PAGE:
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Xiaogang He
,
Ming Pan
,
Zhongwang Wei
,
Eric F. Wood
, and
Justin Sheffield
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Xiaogang He
,
Ming Pan
,
Zhongwang Wei
,
Eric F. Wood
, and
Justin Sheffield

Abstract

Hydrological extremes, in the form of droughts and floods, have impacts on a wide range of sectors including water availability, food security, and energy production. Given continuing large impacts of droughts and floods and the expectation for significant regional changes projected in the future, there is an urgent need to provide estimates of past events and their future risk, globally. However, current estimates of hydrological extremes are not robust and accurate enough, due to lack of long-term data records, standardized methods for event identification, geographical inconsistencies, and data uncertainties. To tackle these challenges, this article presents the development of the first Global Drought and Flood Catalogue (GDFC) for 1950–2016 by merging the latest in situ and remote sensing datasets with state-of-the-art land surface and hydrodynamic modeling to provide a continuous and consistent estimate of the terrestrial water cycle and its extremes. This GDFC also includes an unprecedented level of detailed analysis of drought and large-scale flood events using univariate and multivariate risk assessment frameworks, which incorporates regional spatial–temporal characteristics (i.e., duration, spatial extent, severity) and global hazard maps for different return periods. This Catalogue forms a basis for analyzing the changing risk of droughts and floods and can underscore national and international climate change assessments and provide a key reference for climate change studies and climate model evaluations. It also contributes to the growing interests in multivariate and compounding risk analysis.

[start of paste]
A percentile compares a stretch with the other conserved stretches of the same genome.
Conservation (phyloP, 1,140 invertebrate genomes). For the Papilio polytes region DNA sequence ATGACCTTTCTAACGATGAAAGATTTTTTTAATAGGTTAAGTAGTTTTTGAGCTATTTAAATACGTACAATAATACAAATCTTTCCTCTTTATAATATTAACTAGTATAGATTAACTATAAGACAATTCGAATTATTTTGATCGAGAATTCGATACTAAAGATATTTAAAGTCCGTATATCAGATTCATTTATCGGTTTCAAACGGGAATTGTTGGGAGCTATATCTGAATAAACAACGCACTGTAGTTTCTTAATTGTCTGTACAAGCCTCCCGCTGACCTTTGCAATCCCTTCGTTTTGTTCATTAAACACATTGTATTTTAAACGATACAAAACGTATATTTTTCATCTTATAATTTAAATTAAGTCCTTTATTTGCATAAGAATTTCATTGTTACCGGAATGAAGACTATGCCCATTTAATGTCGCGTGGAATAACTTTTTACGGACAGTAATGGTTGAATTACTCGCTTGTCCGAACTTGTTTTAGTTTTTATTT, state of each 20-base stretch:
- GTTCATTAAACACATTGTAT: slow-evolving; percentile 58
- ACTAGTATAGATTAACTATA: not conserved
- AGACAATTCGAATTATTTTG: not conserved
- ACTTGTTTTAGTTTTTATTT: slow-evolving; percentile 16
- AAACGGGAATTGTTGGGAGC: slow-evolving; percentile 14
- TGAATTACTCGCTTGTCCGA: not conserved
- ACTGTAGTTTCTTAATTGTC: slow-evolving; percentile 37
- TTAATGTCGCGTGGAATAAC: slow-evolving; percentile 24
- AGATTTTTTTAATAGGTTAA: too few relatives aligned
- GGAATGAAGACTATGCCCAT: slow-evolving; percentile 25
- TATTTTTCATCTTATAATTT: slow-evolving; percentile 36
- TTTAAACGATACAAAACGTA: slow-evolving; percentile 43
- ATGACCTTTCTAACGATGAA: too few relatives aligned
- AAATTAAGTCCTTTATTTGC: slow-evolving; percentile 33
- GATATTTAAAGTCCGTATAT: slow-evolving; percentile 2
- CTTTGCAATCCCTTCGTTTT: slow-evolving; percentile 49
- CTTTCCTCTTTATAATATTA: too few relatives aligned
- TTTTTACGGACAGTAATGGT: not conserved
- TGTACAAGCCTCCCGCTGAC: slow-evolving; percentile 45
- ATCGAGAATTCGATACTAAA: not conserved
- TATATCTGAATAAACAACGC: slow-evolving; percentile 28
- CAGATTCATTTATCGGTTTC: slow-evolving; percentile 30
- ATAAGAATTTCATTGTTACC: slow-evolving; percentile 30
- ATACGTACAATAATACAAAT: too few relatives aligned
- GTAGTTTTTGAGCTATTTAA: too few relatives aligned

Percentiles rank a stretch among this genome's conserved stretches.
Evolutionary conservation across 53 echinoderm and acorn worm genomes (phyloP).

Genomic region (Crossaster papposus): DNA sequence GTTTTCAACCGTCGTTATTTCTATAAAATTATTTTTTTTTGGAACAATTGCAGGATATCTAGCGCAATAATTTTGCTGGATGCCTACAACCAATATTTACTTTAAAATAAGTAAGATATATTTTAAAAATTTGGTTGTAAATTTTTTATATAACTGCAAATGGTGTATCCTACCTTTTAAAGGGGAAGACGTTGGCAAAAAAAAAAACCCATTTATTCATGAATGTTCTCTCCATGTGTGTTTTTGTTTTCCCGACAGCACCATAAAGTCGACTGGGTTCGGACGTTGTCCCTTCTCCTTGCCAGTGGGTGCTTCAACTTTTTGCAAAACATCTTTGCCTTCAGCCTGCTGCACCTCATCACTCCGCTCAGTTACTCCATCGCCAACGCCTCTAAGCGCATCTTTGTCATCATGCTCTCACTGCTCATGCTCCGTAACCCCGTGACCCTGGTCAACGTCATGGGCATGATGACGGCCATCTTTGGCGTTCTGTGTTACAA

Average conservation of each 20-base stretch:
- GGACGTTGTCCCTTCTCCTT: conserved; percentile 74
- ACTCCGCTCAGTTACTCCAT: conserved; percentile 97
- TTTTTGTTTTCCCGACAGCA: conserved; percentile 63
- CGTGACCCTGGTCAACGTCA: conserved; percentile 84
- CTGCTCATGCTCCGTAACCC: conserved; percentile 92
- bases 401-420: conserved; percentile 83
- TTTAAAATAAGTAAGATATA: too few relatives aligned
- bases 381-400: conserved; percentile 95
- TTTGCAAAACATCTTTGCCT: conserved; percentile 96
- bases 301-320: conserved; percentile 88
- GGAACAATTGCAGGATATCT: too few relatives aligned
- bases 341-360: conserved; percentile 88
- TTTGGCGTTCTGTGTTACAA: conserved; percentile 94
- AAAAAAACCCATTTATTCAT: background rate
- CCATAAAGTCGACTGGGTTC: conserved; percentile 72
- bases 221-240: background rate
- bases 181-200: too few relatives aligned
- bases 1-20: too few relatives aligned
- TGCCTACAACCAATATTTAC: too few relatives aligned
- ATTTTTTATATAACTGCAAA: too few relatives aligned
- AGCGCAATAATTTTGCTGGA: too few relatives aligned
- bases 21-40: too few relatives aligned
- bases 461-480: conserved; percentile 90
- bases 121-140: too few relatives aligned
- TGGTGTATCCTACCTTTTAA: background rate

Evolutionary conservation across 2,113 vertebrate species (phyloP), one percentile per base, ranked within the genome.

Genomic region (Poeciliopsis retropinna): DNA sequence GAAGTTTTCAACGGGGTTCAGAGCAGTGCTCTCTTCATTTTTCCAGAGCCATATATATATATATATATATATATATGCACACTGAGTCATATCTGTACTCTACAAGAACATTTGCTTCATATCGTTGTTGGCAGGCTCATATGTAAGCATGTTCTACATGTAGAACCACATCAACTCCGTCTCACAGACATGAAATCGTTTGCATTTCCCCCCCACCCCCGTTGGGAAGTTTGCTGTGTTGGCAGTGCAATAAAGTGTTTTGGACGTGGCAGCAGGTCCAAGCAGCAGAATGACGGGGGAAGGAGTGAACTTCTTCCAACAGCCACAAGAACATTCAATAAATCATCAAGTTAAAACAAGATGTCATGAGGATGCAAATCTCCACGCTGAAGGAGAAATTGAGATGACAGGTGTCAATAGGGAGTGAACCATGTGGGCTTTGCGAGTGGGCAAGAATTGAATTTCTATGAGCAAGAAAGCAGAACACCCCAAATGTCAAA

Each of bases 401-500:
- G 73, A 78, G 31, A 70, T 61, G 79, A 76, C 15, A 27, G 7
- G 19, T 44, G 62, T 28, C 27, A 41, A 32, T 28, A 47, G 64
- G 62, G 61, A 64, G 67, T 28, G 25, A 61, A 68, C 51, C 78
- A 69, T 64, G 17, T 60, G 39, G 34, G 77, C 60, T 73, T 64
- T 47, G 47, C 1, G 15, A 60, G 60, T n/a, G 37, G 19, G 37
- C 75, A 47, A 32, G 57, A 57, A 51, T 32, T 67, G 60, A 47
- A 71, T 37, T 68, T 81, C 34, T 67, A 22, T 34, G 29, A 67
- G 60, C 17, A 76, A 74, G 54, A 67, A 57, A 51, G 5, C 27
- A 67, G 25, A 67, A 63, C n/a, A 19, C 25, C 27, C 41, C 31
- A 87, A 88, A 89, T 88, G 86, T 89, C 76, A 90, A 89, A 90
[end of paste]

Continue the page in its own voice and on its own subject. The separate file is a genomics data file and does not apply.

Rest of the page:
Free access
Hylke E. Beck
,
Eric F. Wood
,
Ming Pan
,
Colby K. Fisher
,
Diego G. Miralles
,
Albert I. J. M. van Dijk
,
Tim R. McVicar
, and
Robert F. Adler

Abstract